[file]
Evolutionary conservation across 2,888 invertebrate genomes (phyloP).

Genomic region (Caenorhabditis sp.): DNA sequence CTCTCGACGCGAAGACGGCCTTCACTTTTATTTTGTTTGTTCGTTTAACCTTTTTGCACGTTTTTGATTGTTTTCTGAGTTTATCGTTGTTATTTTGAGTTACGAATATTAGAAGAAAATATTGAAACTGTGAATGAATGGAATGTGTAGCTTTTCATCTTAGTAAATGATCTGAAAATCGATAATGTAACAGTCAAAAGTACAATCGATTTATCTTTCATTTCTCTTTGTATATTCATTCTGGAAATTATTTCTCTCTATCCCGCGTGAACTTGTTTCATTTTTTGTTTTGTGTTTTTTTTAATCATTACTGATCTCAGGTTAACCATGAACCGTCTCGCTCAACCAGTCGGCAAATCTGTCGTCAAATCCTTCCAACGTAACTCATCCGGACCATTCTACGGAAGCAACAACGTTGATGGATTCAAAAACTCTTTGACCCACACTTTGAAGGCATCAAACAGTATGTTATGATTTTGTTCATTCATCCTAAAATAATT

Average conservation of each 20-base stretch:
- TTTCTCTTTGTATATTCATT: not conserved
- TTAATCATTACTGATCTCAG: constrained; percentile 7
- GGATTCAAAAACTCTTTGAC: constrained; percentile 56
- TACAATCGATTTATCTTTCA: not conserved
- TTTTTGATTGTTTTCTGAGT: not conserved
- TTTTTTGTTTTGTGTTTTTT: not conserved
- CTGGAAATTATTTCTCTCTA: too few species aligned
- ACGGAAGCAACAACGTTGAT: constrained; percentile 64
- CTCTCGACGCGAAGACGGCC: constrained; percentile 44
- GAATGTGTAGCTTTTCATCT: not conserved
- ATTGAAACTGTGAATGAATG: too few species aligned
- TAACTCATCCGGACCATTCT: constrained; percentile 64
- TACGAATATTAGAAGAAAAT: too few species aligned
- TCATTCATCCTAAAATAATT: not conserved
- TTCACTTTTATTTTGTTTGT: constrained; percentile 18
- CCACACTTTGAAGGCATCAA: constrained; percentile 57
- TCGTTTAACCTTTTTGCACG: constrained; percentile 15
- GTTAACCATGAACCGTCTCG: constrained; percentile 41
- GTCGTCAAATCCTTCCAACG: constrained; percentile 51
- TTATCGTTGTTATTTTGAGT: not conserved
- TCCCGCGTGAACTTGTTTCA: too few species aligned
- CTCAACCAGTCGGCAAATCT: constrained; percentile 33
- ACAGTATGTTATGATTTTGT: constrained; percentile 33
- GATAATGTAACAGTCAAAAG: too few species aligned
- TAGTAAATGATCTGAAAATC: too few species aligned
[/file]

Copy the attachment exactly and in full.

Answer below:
Evolutionary conservation across 2,888 invertebrate genomes (phyloP).

Genomic region (Caenorhabditis sp.): DNA sequence CTCTCGACGCGAAGACGGCCTTCACTTTTATTTTGTTTGTTCGTTTAACCTTTTTGCACGTTTTTGATTGTTTTCTGAGTTTATCGTTGTTATTTTGAGTTACGAATATTAGAAGAAAATATTGAAACTGTGAATGAATGGAATGTGTAGCTTTTCATCTTAGTAAATGATCTGAAAATCGATAATGTAACAGTCAAAAGTACAATCGATTTATCTTTCATTTCTCTTTGTATATTCATTCTGGAAATTATTTCTCTCTATCCCGCGTGAACTTGTTTCATTTTTTGTTTTGTGTTTTTTTTAATCATTACTGATCTCAGGTTAACCATGAACCGTCTCGCTCAACCAGTCGGCAAATCTGTCGTCAAATCCTTCCAACGTAACTCATCCGGACCATTCTACGGAAGCAACAACGTTGATGGATTCAAAAACTCTTTGACCCACACTTTGAAGGCATCAAACAGTATGTTATGATTTTGTTCATTCATCCTAAAATAATT

Average conservation of each 20-base stretch:
- TTTCTCTTTGTATATTCATT: not conserved
- TTAATCATTACTGATCTCAG: constrained; percentile 7
- GGATTCAAAAACTCTTTGAC: constrained; percentile 56
- TACAATCGATTTATCTTTCA: not conserved
- TTTTTGATTGTTTTCTGAGT: not conserved
- TTTTTTGTTTTGTGTTTTTT: not conserved
- CTGGAAATTATTTCTCTCTA: too few species aligned
- ACGGAAGCAACAACGTTGAT: constrained; percentile 64
- CTCTCGACGCGAAGACGGCC: constrained; percentile 44
- GAATGTGTAGCTTTTCATCT: not conserved
- ATTGAAACTGTGAATGAATG: too few species aligned
- TAACTCATCCGGACCATTCT: constrained; percentile 64
- TACGAATATTAGAAGAAAAT: too few species aligned
- TCATTCATCCTAAAATAATT: not conserved
- TTCACTTTTATTTTGTTTGT: constrained; percentile 18
- CCACACTTTGAAGGCATCAA: constrained; percentile 57
- TCGTTTAACCTTTTTGCACG: constrained; percentile 15
- GTTAACCATGAACCGTCTCG: constrained; percentile 41
- GTCGTCAAATCCTTCCAACG: constrained; percentile 51
- TTATCGTTGTTATTTTGAGT: not conserved
- TCCCGCGTGAACTTGTTTCA: too few species aligned
- CTCAACCAGTCGGCAAATCT: constrained; percentile 33
- ACAGTATGTTATGATTTTGT: constrained; percentile 33
- GATAATGTAACAGTCAAAAG: too few species aligned
- TAGTAAATGATCTGAAAATC: too few species aligned